Skinner, a Turkey Vulture, sunning (photo by Gay Schroer)
All birds adapt their own posture for sun bathing.  Some stand and open their wings while others may lay flat on the ground.  In both cases, body feathers are often fluffed up and the feathers along the wings are spread out.  Besides just soaking in the sun, these postures serve other important purposes.

For one, the preening oil along the feathers is allowed to spread.  This is the same oil that keeps the feather integrity, has a waterproofing effect, and an antiparasitic effect.
Dewey, a Bateleur Eagle enjoying the sun
Secondly, it also forces parasites out from within the plumage.  At the Sanctuary, we do routine checks on our birds to eliminate the possibility of parasites.  For birds in the wild, this is a helpful technique to help rid them of the nasty vermin.

Besides the healthy benefits that go with sunbathing, it is also hard not to admit that the behavior just looks awesome.  It is not everyday that you get to see these birds sitting still with wings stretched. 
Keeoo, an African Augur Buzzard (photo by Gay Schroer)
The snow may seem endless at times, but when the sun starts to peak through, make a visit out to the World Bird Sanctuary and you may get a glimpse of a sunbathing bird.

Submitted by Dawn Kernrich, World Bird Sanctuary Naturalist





Sunday, February 16, 2014

The Misunderstood Wolf


One of the most misunderstood animals in my opinion is the wolf. 
We met these amazing creatures at the Colorado Wolf & Wildlife Sanctuary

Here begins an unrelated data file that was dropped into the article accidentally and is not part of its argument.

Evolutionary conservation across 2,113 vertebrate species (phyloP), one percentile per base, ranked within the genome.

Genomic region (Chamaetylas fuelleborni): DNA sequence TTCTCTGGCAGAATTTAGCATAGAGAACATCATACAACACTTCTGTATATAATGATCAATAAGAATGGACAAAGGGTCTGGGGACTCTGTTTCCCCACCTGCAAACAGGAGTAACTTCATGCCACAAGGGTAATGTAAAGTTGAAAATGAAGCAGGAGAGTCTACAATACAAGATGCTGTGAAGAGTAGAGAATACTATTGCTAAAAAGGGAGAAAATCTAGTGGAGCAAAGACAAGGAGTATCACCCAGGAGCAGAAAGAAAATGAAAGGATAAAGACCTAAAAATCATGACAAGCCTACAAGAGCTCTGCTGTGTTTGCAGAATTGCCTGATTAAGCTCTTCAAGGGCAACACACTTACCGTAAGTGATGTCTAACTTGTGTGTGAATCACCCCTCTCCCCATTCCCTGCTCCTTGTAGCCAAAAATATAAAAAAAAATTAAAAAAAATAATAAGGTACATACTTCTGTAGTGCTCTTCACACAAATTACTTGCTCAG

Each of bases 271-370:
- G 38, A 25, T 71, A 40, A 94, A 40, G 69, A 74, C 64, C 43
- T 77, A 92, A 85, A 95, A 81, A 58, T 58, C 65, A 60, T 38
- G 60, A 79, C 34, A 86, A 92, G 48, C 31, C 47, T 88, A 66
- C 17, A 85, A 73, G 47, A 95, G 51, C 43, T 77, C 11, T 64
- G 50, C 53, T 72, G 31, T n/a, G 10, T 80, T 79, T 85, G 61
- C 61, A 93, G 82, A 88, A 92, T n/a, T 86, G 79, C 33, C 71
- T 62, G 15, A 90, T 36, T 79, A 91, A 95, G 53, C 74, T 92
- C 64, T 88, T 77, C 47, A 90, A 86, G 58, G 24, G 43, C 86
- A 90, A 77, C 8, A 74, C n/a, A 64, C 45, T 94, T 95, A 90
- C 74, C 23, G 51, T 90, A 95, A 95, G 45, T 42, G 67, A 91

In North America there were 24 different species of wolves--the Alaskan Tundra Wolf, Alexander Archipelago Wolf, Arctic Wolf, Baffin Island Wolf, Bernard’s Wolf, British Columbia Wolf, Cascade Mountain Wolf, Eastern Timber Wolf, Great Plains Wolf, Greenland Wolf, Hudson Bay Wolf, Interior Alaskan Wolf, Kenai Peninsula Wolf, Labrador Wolf, Mackenzie Tundra Wolf, Mackenzie Valley Wolf, Manitoba Wolf, Mexican Wolf, Mogollon Mountain Wolf, Newfoundland Wolf, N. Rocky Mountain Wolf, S. Rocky Mountain Wolf, Texas Gray Wolf, and the Vancouver Island Wolf.  Sadly, the Texas Gray, S. Rocky Mountain, Newfoundland, Mogollon Mountain, Manitoba, Kenai Peninsula, Greenland, Cascade Mountain, British Columbian and the Bernard’s Wolf are all extinct, due mostly to indiscriminate hunting.

The Vancouver, N. Rocky Mountain, Mackenzie Valley, Labrador, Hudson Bay, Great Plains, and the Eastern Timber Wolf are all subspecies to the Gray Wolf.  The Interior Alaskan is the largest wolf species in North America at 5-7 feet from nose to tip of tail. 
Wolves can be very affectionate with those accepted into their pack
This past summer I went to Divide, Colorado where I came across an amazing sanctuary called Colorado Wolf and Wildlife Sanctuary.  The staff not only taught my husband and I all about wolves, but they showed us the animals’ great “personalities.”

One thing that made a big impression on me is that they mate for life, which a number of other animal species do also.  However, if a wolf loses its mate it mourns for life and very rarely finds another mate.  They will also mourn for other wolves that have died in the pack.  I am a huge family person, so this hit me hard. 
Wolves live in a family called a pack 
One of the wolves at CWWS lost her mate due to an illness.  It is believed she howled every night for six months for her lost mate.  It was noted that all the other wolves in the sanctuary never howled when she was howling.  In this six month period the sanctuary tried to put other wolves in her enclosure that she got along with previously to see if that would help her.   However, she would fight any other wolf that came near her.  This behavior continued until the day the sanctuary received an orphaned wolf pup.  They were looking for a wolf to foster the pup and to their surprise the lonely she wolf took him in instantly.  The people at the Colorado Wolf and Wildlife Sanctuary never thought their girl would ever accept another wolf, but this orphaned pup seemed to steal her heart.  To this day they are inseparable, and she is very protective of him.